This paper is only available as a PDF. To read, Please Download here.
Through a planned program of anticipation and repeated orientation of all surgical personnel to the problems and procedures to be followed, seventeen of nineteen instances of massive spontaneous hemorrhage of the carotid artery have been successfully controlled. The restoration and stabilization of the patient's vital signs by point-pressure control of bleeding, maintenance of adequate ventilation, and rapid blood volume restoration, together with the emergency mobilization of hospital facilities, have allowed all but three of these patients to undergo successful ligation. No neurologic defects have resulted, and all have been restored to their prior “blowout” ambulatory status. Removal of a portion of the medial clavicle often facilitated ligation and wound closure.
The common etiologic factor in this series of spontaneous hemorrhage of the carotid artery has been the combination of surgery for postirradiation recurrent cancer which was subsequently followed by wound breakdown secondary to tissue necrosis or fistula formation. In addition, tumor either grossly or microscopically has been present in at least seven instances. Three carotid artery hemorrhages in two patients occurred from infection alone after radical surgery.
The incidence of spontaneous hemorrhage of the carotid artery has significantly decreased since, at the time of surgery, skin incisions overlying the carotid are avoided, all carotids are routinely covered with muscle flaps, and antibiotic prophylaxis is employed.
To read this article in full you will need to make a payment
Purchase one-time access:Academic & Personal: 24 hour online accessCorporate R&D Professionals: 24 hour online access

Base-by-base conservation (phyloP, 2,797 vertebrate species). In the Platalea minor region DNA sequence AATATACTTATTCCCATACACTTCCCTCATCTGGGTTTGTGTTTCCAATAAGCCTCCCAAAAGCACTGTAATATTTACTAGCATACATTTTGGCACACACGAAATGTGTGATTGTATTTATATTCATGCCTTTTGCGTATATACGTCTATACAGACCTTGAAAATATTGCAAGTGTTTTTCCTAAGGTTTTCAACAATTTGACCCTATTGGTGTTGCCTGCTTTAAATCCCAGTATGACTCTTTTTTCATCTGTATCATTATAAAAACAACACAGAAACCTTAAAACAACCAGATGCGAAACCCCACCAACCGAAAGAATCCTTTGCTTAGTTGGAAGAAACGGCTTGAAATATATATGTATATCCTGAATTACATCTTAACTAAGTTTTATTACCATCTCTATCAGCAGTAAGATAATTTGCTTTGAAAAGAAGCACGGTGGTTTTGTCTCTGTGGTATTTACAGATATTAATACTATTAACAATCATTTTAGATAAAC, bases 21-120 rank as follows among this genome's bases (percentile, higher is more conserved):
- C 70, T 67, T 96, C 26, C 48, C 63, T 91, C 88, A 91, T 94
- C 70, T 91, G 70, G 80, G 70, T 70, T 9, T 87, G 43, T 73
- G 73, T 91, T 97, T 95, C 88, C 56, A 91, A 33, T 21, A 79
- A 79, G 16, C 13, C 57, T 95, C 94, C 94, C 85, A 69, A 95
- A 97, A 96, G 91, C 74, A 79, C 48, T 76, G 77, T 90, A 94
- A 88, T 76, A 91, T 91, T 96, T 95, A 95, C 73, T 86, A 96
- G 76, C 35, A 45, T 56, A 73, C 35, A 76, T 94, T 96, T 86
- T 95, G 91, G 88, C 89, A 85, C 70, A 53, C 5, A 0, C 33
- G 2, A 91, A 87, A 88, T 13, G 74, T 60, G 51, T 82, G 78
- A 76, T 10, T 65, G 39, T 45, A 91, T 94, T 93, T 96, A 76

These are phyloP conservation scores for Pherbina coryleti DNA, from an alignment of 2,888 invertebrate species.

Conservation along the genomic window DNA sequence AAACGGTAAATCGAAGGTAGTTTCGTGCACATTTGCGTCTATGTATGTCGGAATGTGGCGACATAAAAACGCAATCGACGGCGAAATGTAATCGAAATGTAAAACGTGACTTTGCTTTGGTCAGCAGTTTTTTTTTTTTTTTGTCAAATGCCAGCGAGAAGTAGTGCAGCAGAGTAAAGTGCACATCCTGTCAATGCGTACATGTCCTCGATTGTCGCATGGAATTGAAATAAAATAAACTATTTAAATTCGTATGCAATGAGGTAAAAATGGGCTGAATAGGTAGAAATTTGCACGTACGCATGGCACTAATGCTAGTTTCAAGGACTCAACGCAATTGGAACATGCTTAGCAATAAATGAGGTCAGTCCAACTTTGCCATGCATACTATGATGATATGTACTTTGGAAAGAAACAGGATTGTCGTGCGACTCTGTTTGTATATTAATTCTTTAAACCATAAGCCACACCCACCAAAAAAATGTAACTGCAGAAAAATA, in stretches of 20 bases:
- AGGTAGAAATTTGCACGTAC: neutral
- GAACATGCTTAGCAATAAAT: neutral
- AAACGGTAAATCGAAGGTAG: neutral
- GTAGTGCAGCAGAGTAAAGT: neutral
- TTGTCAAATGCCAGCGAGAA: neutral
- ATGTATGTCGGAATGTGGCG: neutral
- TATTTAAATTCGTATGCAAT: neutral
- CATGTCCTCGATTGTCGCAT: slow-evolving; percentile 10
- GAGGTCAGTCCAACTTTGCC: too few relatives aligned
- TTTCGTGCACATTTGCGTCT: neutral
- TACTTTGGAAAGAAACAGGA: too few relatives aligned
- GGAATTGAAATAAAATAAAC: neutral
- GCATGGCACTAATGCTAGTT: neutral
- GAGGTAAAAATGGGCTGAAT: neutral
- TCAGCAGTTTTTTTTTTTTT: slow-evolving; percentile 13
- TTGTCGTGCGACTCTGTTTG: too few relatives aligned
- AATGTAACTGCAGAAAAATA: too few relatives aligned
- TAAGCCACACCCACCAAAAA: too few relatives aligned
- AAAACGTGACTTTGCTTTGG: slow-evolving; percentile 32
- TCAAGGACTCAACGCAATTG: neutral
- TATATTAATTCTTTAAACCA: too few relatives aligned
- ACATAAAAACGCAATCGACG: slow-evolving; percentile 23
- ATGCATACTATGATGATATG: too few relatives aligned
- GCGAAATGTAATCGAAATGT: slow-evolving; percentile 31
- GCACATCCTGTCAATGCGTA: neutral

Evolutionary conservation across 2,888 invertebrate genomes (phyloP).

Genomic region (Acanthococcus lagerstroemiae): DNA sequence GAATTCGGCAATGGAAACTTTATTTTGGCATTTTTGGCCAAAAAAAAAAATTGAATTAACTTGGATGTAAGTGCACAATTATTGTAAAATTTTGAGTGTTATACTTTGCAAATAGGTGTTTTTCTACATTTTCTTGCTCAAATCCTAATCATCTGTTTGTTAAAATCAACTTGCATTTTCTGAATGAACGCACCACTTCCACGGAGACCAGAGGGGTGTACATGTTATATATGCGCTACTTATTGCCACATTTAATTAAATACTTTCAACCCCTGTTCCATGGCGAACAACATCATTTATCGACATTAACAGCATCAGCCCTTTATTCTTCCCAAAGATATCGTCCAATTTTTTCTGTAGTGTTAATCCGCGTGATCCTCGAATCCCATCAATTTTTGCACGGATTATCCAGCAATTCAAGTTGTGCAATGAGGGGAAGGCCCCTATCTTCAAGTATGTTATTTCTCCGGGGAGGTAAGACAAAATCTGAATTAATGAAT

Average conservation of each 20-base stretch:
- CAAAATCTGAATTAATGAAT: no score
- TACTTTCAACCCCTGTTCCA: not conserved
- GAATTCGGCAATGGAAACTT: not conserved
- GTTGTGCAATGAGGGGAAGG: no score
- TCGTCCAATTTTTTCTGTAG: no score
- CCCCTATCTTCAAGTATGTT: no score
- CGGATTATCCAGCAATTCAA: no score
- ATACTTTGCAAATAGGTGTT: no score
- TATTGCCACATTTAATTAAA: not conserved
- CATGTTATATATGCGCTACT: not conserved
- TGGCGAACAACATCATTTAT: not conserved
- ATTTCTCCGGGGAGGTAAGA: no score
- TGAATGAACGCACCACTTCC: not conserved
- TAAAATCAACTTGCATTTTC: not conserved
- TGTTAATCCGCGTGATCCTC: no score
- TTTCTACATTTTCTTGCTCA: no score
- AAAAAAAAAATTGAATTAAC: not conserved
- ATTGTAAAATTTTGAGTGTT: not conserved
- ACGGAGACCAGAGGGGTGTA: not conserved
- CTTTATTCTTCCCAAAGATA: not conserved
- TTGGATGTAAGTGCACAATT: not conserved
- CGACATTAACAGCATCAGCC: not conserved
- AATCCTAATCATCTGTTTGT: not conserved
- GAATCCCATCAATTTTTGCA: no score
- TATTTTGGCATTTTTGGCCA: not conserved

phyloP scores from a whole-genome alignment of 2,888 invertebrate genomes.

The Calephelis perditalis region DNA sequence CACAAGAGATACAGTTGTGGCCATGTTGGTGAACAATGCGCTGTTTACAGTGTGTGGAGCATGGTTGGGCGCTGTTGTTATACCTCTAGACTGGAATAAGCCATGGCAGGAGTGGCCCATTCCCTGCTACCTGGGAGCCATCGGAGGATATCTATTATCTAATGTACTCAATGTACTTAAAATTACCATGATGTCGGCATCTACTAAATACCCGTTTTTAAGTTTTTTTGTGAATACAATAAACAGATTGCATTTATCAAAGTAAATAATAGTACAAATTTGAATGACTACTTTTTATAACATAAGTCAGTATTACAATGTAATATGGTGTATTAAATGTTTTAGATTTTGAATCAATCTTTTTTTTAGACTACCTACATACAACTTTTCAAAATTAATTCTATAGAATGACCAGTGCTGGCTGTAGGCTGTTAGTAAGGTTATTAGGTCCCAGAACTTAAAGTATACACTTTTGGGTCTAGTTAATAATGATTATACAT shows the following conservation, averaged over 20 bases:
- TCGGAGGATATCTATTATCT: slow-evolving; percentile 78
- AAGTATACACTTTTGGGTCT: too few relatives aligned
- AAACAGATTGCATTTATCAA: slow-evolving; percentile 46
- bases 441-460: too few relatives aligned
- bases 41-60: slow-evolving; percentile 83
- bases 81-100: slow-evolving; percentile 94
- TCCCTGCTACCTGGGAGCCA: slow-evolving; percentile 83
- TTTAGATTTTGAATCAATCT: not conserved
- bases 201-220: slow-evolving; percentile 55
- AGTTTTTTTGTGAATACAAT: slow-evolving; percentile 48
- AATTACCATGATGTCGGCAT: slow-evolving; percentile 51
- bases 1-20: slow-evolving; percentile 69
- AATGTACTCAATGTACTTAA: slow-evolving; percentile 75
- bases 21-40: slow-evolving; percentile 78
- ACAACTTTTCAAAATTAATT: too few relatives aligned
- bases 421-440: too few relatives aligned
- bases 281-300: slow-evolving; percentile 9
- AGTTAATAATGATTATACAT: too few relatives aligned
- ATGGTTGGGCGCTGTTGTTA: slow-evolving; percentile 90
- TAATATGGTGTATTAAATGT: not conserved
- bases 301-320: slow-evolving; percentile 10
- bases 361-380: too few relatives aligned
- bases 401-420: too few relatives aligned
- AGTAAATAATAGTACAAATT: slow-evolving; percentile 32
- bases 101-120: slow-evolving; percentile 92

One-time access price info
- For academic or personal research use, select 'Academic and Personal'
- For corporate R&D use, select 'Corporate R&D Professionals'
Subscribe:Subscribe to The American Journal of Surgery
Already a print subscriber? Claim online access
Already an online subscriber? Sign in
Register: Create an account
Institutional Access: Sign in to ScienceDirect
- Ligature of arteries, with particular reference to carotid occlusion and the circle of Willis.Brit. J. Surg. 1947; 35: 43
- Les accidents cérébraux et oculaires consécutifs à la ligature de la carotide primitive.Étude expérimentale et clinique, Thesis No. 292. 1906; (Paris)
- Carotid artery ligation in surgery of the head and neck.Cancer. 1955; 8: 712
- Carotid body tumors.Ann. Surg. 1948; 127: 269
- Surgical treatment of carotid body tumors: value of anticoagulants in carotid ligation.Ann. Surg. 1951; 133: 837
- The prevention of carotid artery hemorrhage by the use of rotating tissue flaps.Surgery. 1953; 34: 186
- Rupture of the carotids following radical neck surgery in radiated patients.Ear, Nose & Throat Monthly. 1962; 41: 531
- A muscle cover for the carotid artery after radical neck dissection.Am. J. Surg. 1961; 102: 815
© 1965 Published by Elsevier Inc.